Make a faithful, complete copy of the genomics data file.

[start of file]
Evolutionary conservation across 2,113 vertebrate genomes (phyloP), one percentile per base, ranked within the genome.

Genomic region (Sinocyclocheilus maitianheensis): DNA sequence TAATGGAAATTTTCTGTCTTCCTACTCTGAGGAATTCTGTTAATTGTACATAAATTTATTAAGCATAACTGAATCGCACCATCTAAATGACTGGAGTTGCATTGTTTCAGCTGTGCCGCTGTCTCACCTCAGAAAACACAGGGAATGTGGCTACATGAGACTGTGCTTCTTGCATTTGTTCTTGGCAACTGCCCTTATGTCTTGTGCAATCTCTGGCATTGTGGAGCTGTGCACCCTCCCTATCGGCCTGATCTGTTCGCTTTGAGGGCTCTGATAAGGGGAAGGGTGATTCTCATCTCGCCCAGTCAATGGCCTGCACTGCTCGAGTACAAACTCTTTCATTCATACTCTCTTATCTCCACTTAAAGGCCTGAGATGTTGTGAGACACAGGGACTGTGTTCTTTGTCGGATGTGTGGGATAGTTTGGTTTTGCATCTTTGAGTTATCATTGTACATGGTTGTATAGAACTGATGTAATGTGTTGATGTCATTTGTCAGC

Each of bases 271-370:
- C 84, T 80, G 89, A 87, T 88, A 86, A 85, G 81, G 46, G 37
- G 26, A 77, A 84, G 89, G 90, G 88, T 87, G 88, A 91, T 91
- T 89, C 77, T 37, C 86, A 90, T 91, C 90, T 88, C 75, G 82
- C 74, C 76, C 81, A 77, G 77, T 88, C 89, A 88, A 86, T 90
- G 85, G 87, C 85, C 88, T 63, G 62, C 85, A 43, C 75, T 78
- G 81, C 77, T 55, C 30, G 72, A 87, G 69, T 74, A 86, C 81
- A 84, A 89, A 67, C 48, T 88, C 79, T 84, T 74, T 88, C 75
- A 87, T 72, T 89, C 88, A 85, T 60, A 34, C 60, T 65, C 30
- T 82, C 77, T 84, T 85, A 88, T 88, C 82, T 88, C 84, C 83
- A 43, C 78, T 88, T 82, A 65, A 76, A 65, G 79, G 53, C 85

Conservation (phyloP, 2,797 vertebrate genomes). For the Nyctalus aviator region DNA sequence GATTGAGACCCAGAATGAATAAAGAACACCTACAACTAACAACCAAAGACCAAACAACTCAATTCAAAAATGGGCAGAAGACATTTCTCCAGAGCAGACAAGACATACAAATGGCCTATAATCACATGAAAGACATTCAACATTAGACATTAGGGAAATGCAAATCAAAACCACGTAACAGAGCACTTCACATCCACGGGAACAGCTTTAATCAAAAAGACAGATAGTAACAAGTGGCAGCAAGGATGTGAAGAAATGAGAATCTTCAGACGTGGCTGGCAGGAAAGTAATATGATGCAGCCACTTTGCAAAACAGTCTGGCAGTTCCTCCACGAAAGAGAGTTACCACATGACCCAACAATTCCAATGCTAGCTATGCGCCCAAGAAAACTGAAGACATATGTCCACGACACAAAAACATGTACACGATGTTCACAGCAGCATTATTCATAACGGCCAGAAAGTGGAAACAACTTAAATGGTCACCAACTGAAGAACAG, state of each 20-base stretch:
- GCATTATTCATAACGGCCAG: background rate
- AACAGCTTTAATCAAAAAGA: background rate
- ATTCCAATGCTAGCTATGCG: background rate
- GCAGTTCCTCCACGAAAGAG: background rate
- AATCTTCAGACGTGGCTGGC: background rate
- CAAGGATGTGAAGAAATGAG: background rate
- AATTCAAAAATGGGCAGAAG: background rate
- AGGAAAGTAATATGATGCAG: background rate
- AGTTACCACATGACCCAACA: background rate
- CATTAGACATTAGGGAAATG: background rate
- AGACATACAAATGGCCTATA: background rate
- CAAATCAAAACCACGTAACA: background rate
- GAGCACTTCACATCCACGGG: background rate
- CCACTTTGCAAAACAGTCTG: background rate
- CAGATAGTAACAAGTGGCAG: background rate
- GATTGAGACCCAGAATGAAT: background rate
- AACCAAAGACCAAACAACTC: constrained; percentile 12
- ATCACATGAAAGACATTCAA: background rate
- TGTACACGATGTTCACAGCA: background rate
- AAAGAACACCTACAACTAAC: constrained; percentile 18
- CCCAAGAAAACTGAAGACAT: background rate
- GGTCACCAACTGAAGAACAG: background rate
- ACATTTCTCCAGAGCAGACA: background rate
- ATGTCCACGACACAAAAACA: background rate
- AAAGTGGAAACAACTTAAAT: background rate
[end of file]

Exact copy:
Evolutionary conservation across 2,113 vertebrate genomes (phyloP), one percentile per base, ranked within the genome.

Genomic region (Sinocyclocheilus maitianheensis): DNA sequence TAATGGAAATTTTCTGTCTTCCTACTCTGAGGAATTCTGTTAATTGTACATAAATTTATTAAGCATAACTGAATCGCACCATCTAAATGACTGGAGTTGCATTGTTTCAGCTGTGCCGCTGTCTCACCTCAGAAAACACAGGGAATGTGGCTACATGAGACTGTGCTTCTTGCATTTGTTCTTGGCAACTGCCCTTATGTCTTGTGCAATCTCTGGCATTGTGGAGCTGTGCACCCTCCCTATCGGCCTGATCTGTTCGCTTTGAGGGCTCTGATAAGGGGAAGGGTGATTCTCATCTCGCCCAGTCAATGGCCTGCACTGCTCGAGTACAAACTCTTTCATTCATACTCTCTTATCTCCACTTAAAGGCCTGAGATGTTGTGAGACACAGGGACTGTGTTCTTTGTCGGATGTGTGGGATAGTTTGGTTTTGCATCTTTGAGTTATCATTGTACATGGTTGTATAGAACTGATGTAATGTGTTGATGTCATTTGTCAGC

Each of bases 271-370:
- C 84, T 80, G 89, A 87, T 88, A 86, A 85, G 81, G 46, G 37
- G 26, A 77, A 84, G 89, G 90, G 88, T 87, G 88, A 91, T 91
- T 89, C 77, T 37, C 86, A 90, T 91, C 90, T 88, C 75, G 82
- C 74, C 76, C 81, A 77, G 77, T 88, C 89, A 88, A 86, T 90
- G 85, G 87, C 85, C 88, T 63, G 62, C 85, A 43, C 75, T 78
- G 81, C 77, T 55, C 30, G 72, A 87, G 69, T 74, A 86, C 81
- A 84, A 89, A 67, C 48, T 88, C 79, T 84, T 74, T 88, C 75
- A 87, T 72, T 89, C 88, A 85, T 60, A 34, C 60, T 65, C 30
- T 82, C 77, T 84, T 85, A 88, T 88, C 82, T 88, C 84, C 83
- A 43, C 78, T 88, T 82, A 65, A 76, A 65, G 79, G 53, C 85

Conservation (phyloP, 2,797 vertebrate genomes). For the Nyctalus aviator region DNA sequence GATTGAGACCCAGAATGAATAAAGAACACCTACAACTAACAACCAAAGACCAAACAACTCAATTCAAAAATGGGCAGAAGACATTTCTCCAGAGCAGACAAGACATACAAATGGCCTATAATCACATGAAAGACATTCAACATTAGACATTAGGGAAATGCAAATCAAAACCACGTAACAGAGCACTTCACATCCACGGGAACAGCTTTAATCAAAAAGACAGATAGTAACAAGTGGCAGCAAGGATGTGAAGAAATGAGAATCTTCAGACGTGGCTGGCAGGAAAGTAATATGATGCAGCCACTTTGCAAAACAGTCTGGCAGTTCCTCCACGAAAGAGAGTTACCACATGACCCAACAATTCCAATGCTAGCTATGCGCCCAAGAAAACTGAAGACATATGTCCACGACACAAAAACATGTACACGATGTTCACAGCAGCATTATTCATAACGGCCAGAAAGTGGAAACAACTTAAATGGTCACCAACTGAAGAACAG, state of each 20-base stretch:
- GCATTATTCATAACGGCCAG: background rate
- AACAGCTTTAATCAAAAAGA: background rate
- ATTCCAATGCTAGCTATGCG: background rate
- GCAGTTCCTCCACGAAAGAG: background rate
- AATCTTCAGACGTGGCTGGC: background rate
- CAAGGATGTGAAGAAATGAG: background rate
- AATTCAAAAATGGGCAGAAG: background rate
- AGGAAAGTAATATGATGCAG: background rate
- AGTTACCACATGACCCAACA: background rate
- CATTAGACATTAGGGAAATG: background rate
- AGACATACAAATGGCCTATA: background rate
- CAAATCAAAACCACGTAACA: background rate
- GAGCACTTCACATCCACGGG: background rate
- CCACTTTGCAAAACAGTCTG: background rate
- CAGATAGTAACAAGTGGCAG: background rate
- GATTGAGACCCAGAATGAAT: background rate
- AACCAAAGACCAAACAACTC: constrained; percentile 12
- ATCACATGAAAGACATTCAA: background rate
- TGTACACGATGTTCACAGCA: background rate
- AAAGAACACCTACAACTAAC: constrained; percentile 18
- CCCAAGAAAACTGAAGACAT: background rate
- GGTCACCAACTGAAGAACAG: background rate
- ACATTTCTCCAGAGCAGACA: background rate
- ATGTCCACGACACAAAAACA: background rate
- AAAGTGGAAACAACTTAAAT: background rate